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Russia Justifies Police Violence Before European Court

A detained Dmitry Monakhov in a police van (Mikhail Pochuyev / TASS)

Russia is reportedly defending its police forces for allegedly beating an opposition activist four years ago in a case that has gone to the European Court of Human Rights (ECHR). 

Dmitry Monakhov, an activist with the opposition movement Solidarity, was beaten during an unauthorized rally in support of opposition leader Alexei Navalny in 2013. Moscow police said at the time that they would review Monakhov’s complaint about the widely documented beating.

The Kommersant business daily reported Friday that the ECHR had sent Russia’s Justice Ministry a letter inquiring about the case.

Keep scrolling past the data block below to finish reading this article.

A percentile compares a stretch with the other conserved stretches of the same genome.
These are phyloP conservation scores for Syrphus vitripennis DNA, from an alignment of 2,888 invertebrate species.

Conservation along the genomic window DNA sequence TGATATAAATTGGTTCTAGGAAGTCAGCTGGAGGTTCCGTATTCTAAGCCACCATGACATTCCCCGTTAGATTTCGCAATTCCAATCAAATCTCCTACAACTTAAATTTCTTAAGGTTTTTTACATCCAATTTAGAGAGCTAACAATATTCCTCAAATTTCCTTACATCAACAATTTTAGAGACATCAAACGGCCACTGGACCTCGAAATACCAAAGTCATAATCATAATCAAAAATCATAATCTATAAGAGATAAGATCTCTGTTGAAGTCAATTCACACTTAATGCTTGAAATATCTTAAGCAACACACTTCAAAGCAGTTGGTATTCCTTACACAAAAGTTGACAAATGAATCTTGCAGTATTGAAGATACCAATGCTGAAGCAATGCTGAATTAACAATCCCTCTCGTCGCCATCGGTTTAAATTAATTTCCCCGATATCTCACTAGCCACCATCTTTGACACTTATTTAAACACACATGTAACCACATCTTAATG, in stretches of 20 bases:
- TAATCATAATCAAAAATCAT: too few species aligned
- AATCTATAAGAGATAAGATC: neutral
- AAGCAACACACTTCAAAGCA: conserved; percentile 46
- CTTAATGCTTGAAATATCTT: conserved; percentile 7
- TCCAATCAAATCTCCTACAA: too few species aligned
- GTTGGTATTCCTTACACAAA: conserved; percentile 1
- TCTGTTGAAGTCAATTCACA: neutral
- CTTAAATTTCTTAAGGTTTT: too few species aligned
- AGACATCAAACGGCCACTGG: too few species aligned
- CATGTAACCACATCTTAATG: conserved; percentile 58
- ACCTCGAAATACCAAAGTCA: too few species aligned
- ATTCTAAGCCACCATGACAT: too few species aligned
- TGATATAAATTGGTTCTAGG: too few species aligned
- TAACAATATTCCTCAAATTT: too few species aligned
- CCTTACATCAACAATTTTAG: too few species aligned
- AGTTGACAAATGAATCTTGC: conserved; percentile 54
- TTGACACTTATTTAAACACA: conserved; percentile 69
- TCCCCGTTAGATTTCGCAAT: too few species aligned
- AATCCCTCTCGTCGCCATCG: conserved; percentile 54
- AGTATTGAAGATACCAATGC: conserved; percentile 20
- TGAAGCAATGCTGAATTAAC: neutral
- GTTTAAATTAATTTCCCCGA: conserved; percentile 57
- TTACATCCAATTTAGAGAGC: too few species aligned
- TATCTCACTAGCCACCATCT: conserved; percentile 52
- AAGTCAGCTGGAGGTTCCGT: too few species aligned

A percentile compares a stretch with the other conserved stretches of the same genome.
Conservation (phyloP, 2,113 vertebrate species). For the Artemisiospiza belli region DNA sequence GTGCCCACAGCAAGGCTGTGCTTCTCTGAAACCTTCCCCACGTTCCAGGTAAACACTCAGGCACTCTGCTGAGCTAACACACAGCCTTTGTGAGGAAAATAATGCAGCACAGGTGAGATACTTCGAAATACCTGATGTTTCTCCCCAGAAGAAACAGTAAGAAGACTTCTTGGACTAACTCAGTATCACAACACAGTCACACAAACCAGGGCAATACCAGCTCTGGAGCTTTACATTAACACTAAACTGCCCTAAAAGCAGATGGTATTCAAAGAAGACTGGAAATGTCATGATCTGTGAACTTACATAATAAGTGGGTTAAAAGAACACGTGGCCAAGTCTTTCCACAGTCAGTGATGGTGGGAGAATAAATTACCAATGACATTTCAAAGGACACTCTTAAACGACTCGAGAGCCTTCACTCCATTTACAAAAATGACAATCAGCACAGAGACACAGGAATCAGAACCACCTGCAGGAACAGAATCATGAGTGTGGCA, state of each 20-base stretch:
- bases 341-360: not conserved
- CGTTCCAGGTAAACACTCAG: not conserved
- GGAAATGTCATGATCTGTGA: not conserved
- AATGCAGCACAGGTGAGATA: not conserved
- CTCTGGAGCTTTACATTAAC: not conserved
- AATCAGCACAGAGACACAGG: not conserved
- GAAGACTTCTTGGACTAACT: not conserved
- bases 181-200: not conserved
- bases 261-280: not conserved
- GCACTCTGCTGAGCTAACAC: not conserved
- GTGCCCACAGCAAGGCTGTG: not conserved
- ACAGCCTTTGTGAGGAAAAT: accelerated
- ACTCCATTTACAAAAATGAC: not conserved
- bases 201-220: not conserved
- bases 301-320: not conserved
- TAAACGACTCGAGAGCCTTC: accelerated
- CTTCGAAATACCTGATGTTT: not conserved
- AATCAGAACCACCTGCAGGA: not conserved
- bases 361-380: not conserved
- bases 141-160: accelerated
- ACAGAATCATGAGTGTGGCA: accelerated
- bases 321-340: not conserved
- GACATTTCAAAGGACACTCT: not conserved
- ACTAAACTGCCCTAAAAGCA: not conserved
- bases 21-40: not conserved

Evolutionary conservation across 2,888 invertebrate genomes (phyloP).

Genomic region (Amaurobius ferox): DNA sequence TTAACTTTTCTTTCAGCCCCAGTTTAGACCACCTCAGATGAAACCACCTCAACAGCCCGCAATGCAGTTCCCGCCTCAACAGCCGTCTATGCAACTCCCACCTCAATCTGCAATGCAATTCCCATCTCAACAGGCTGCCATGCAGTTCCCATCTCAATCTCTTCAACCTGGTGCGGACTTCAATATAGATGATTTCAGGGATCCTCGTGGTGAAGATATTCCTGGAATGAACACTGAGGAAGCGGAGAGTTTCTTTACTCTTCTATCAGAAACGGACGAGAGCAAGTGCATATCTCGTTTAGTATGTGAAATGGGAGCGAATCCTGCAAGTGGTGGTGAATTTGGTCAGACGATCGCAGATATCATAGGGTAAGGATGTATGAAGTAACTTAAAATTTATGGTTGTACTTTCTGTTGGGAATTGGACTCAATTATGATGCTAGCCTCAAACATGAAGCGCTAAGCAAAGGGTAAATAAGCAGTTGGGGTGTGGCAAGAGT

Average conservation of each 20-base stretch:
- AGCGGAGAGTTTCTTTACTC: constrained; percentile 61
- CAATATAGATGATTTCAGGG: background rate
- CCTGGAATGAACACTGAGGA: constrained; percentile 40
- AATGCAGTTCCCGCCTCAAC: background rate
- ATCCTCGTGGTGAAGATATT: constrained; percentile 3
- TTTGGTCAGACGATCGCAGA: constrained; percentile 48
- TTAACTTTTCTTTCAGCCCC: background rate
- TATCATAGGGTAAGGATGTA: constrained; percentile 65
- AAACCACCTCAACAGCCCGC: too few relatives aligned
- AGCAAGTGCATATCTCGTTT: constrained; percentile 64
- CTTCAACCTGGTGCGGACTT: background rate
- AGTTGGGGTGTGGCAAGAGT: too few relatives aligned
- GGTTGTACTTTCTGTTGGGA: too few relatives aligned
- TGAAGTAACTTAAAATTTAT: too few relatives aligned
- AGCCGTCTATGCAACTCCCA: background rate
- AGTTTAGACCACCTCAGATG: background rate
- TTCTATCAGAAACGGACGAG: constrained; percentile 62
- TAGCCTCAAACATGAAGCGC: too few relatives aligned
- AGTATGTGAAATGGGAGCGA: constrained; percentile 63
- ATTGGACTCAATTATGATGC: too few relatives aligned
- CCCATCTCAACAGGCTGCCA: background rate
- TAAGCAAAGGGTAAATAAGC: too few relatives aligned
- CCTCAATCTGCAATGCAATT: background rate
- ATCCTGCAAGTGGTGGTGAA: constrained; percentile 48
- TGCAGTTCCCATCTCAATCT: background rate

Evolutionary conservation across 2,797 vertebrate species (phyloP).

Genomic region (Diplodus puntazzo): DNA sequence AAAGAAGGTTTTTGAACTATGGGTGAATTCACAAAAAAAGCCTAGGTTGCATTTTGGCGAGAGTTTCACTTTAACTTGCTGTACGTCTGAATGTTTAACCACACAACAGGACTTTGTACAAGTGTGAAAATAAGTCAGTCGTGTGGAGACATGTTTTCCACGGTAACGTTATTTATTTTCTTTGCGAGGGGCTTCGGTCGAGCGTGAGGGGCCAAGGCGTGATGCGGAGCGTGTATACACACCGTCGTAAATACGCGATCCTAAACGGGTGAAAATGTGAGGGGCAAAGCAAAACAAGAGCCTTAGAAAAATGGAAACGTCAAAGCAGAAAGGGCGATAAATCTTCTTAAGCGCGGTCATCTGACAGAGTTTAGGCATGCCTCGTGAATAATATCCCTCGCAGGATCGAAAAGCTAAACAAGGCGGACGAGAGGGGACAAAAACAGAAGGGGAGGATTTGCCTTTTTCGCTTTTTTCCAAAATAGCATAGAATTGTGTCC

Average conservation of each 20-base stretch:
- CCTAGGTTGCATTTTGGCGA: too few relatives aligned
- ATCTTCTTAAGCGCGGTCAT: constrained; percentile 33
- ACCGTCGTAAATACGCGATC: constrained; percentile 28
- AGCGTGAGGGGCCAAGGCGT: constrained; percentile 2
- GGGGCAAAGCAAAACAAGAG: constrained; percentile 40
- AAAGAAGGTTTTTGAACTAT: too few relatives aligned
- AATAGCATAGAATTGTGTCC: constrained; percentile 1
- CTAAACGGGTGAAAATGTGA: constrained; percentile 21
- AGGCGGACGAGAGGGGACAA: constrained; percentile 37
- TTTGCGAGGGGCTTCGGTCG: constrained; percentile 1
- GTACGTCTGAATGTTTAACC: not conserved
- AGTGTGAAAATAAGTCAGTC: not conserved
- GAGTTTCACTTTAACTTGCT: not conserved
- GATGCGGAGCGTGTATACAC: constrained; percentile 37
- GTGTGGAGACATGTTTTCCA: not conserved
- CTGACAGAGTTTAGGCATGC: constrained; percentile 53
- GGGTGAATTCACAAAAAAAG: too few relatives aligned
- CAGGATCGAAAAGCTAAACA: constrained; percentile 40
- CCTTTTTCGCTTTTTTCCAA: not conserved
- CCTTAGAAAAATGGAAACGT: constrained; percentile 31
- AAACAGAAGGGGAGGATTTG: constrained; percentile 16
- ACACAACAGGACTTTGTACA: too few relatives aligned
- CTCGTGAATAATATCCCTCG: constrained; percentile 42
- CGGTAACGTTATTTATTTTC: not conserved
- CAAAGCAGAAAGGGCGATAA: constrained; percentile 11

“The complainant was not subjected to ill treatment,” the ministry said in a response to the ECHR carried by Kommersant. 

“The force applied was consistent with resistance [to arrest] and was necessary because it did not exceed the harm that the complainant could have caused himself or others had he not been stopped." 

Pavel Chikov, the head of the Agora rights group, pointed out that Moscow police officers never get punished for acts of violence. 

“It’s some kind of a coordinated policy in Moscow, not to initiate cases against police officers,” he told Kommersant.

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